In a significant stride toward improving relations between Iran and Azerbaijan, the top diplomats of both countries engaged in discussions concerning the normalization of their bilateral ties, regional matters, and post-second Karabakh war developments.
Azerbaijan's Foreign Minister, Jeyhun Bayramov, and his Iranian counterpart, Hossein Amir-Abdollahian, held a comprehensive phone conversation with a primary emphasis on bilateral and regional concerns.
Azerbaijan's Foreign Ministry, in a statement released on Sunday, highlighted that the ministers exchanged perspectives on various bilateral and regional subjects, as well as post-2nd Karabakh war developments.
They also addressed issues raised during recent meetings of the Azerbaijan-Iran Joint State Commission's co-chairs and contemplated future steps.
Additionally, they underscored the positive impact of recent interactions between the prosecutor general and senior military officials from both nations on the advancement of bilateral relations.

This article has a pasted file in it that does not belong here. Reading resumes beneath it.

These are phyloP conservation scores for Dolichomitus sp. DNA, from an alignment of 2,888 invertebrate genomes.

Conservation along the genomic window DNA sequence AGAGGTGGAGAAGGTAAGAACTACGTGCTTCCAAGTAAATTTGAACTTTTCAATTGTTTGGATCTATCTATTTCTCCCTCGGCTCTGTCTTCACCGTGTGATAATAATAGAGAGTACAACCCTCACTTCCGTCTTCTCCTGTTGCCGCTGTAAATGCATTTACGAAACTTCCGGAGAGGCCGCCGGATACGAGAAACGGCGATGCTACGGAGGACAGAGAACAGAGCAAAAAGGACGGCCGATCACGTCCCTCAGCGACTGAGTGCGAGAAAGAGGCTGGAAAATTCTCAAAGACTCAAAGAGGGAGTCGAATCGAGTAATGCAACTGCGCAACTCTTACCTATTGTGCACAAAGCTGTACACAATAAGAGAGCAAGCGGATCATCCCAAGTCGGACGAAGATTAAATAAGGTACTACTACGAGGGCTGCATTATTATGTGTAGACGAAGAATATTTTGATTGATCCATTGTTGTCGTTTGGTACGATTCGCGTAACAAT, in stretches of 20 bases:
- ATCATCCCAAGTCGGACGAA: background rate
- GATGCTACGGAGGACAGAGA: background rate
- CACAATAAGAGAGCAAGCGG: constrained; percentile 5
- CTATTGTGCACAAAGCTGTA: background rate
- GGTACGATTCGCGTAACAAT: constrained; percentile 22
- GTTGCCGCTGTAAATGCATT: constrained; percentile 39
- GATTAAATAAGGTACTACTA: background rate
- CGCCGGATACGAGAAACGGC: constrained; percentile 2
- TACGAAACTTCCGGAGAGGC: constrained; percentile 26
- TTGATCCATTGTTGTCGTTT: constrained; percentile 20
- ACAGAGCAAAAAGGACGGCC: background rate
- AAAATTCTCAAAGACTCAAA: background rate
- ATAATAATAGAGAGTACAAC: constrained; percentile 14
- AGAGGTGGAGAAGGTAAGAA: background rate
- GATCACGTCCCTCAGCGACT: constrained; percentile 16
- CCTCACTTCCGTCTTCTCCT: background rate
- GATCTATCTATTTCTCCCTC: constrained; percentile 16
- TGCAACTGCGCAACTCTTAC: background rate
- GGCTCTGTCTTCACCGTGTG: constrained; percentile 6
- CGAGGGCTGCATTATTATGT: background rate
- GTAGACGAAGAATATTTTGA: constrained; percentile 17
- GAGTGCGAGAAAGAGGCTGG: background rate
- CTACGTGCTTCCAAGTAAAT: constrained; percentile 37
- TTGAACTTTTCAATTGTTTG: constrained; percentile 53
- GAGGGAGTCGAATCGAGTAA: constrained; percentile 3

Furthermore, they explored measures necessary to fully normalize relations between Azerbaijan and Iran.
Foreign Minister Bayramov pointed out that provocative actions by the Yerevan administration have hindered the peace process between Armenia and Azerbaijan, notably citing the presence of more than 10,000 armed Armenian forces in the Karabakh region, which poses a significant threat to the region's stability.
Tensions between Azerbaijan and Armenia have persisted since 1991 when Armenian forces occupied Nagorno-Karabakh, a territory internationally recognized as part of Azerbaijan, as well as seven neighboring regions.
In the autumn of 2020, Azerbaijan successfully reclaimed several cities, villages, and settlements from Armenian occupation during 44 days of intense clashes. The conflict concluded with a cease-fire brokered by Russia.
Despite ongoing negotiations for a long-term peace agreement, tensions persist between the two nations.